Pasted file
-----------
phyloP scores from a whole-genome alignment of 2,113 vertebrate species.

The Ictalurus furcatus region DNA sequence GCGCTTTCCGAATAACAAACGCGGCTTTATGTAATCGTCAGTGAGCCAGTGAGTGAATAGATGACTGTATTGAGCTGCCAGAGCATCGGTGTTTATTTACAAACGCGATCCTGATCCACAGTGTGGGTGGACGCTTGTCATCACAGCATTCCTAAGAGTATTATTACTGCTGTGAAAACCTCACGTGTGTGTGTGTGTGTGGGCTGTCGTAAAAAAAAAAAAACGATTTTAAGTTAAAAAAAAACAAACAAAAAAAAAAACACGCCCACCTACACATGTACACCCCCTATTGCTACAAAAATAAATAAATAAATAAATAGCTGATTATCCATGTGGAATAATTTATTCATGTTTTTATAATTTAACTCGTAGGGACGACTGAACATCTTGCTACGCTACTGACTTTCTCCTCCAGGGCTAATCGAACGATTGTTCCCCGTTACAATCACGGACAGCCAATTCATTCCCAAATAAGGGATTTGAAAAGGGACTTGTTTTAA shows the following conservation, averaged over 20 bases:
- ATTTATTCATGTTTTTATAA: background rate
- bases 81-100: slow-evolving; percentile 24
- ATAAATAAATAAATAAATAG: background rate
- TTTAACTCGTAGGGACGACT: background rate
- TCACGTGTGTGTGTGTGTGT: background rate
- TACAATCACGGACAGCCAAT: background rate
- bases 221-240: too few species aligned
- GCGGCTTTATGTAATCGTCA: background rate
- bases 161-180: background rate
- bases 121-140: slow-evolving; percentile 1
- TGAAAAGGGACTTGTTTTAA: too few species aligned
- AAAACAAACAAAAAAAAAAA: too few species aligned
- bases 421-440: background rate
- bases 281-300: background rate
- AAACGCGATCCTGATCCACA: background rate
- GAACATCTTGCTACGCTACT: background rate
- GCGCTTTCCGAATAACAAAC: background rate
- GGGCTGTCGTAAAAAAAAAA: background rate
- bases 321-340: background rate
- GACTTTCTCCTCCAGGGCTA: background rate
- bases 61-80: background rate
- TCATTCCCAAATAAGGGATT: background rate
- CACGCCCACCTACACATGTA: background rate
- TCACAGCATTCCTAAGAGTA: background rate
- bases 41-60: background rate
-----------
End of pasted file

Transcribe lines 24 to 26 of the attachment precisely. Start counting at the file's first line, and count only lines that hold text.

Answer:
- TCATTCCCAAATAAGGGATT: background rate
- CACGCCCACCTACACATGTA: background rate
- TCACAGCATTCCTAAGAGTA: background rate